The move to PCI Express on the desktop begun with Intel's introduction of their 900 series chipsets back in June. The need for a high-speed serial point to point connections like PCI Express, stems from the fact that the aging PCI bus doesn't offer the performance necessary to sustain bandwidth hungry peripherals like HDTV tuner cards and high-end SCSI or SATA controllers. But until now, PCI Express wasn't available on AMD based systems.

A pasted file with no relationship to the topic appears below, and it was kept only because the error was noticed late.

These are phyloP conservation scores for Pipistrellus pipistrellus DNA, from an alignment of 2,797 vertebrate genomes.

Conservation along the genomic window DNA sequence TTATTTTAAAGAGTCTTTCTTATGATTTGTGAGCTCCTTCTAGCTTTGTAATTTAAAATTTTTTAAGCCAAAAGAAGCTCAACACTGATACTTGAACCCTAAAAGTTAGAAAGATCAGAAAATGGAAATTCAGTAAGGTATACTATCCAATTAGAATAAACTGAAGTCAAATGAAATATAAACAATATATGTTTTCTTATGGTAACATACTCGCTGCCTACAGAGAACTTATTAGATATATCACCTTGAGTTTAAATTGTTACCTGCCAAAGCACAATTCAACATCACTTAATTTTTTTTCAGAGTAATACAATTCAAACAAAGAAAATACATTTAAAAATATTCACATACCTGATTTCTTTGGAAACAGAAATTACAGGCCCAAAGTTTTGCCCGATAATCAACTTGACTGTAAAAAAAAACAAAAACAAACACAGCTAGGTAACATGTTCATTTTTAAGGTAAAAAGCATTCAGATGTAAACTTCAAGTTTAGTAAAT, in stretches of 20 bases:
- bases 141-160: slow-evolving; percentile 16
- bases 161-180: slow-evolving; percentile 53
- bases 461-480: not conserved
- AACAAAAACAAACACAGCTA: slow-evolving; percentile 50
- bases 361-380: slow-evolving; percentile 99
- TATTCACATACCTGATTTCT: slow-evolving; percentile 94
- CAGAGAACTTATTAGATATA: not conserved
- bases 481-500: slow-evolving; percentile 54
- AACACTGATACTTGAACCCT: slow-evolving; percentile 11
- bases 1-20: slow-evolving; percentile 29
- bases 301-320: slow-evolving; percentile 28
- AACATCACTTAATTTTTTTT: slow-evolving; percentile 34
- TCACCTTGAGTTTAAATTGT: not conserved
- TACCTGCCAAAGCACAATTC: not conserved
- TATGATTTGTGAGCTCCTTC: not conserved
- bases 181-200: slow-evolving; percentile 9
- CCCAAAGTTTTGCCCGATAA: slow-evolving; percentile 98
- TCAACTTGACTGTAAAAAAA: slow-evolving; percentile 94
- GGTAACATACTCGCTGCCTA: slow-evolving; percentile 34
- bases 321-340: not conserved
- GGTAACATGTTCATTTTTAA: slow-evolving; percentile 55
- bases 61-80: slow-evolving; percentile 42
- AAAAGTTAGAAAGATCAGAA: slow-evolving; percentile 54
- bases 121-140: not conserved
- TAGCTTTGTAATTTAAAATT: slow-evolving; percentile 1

So, why shift towards PCI Express when it hasn't shown any real-world performance benefits just yet? It's due to the fact that at 133MB/s the PCI bus has become one of the slowest links in a personal computer. Virtually every other connection in a system has been upgraded over the years, offering far more bandwidth than PCI. Not to mention, PCI is a shared bus architecture, so all peripherals on PCI share the available bandwidth. A 1GHz HyperTransport link, for example, offers up to 8GB/s of bandwidth, and the aging AGP spec has been upgraded to the point where it now offers up to 2.1GB/s of bandwidth. Even, VIA's own Ultra V-Link technology, which connects their Northbridge and Southbridge chips on a motherboard, offers almost 10x the bandwidth of PCI. The PCI bus, however, which is used for a myriad of expansion cards offers a maximum of a mere 133MB/s, and that 133MB/s is shared amongst all of the devices on the bus. Connect a fast SATA hard drive to a PCI RAID controller, along with a PCI connected Gigabit Ethernet controller, and an PCI HDTV tuner card, and saturating the bus is easy. Which is why dedicated PCI Express links have become increasingly more necessary.